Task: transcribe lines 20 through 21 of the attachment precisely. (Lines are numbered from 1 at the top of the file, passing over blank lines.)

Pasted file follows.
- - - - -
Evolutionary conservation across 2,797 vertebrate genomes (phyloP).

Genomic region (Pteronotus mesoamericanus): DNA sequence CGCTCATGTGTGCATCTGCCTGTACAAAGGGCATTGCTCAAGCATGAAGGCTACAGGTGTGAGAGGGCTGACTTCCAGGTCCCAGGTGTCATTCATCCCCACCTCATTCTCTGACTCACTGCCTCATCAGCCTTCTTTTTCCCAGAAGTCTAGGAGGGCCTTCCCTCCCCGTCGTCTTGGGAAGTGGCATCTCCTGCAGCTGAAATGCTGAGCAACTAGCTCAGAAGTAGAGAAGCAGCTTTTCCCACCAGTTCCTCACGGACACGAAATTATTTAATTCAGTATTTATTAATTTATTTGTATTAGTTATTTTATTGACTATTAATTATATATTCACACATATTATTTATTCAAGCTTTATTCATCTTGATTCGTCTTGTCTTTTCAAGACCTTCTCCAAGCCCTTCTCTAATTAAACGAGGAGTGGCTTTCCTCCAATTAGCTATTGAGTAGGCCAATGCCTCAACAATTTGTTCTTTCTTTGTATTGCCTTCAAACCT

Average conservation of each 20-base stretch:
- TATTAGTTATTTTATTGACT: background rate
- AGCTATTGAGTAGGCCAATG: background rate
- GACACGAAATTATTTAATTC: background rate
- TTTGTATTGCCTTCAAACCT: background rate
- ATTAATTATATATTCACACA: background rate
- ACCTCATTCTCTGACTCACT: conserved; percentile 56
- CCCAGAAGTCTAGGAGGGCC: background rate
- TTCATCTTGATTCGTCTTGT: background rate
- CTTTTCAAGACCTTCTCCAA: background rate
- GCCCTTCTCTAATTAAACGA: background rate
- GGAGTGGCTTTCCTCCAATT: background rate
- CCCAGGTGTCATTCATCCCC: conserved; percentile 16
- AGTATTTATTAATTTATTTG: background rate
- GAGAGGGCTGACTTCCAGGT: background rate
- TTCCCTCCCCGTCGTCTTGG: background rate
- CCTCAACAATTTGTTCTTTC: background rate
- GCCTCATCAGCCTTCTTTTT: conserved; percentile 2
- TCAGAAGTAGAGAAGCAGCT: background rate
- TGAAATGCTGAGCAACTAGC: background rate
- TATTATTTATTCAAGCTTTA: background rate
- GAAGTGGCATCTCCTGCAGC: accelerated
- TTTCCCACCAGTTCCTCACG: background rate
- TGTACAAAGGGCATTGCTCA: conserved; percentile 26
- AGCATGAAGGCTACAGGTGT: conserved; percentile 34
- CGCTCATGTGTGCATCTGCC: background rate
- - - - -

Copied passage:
- GCCTCATCAGCCTTCTTTTT: conserved; percentile 2
- TCAGAAGTAGAGAAGCAGCT: background rate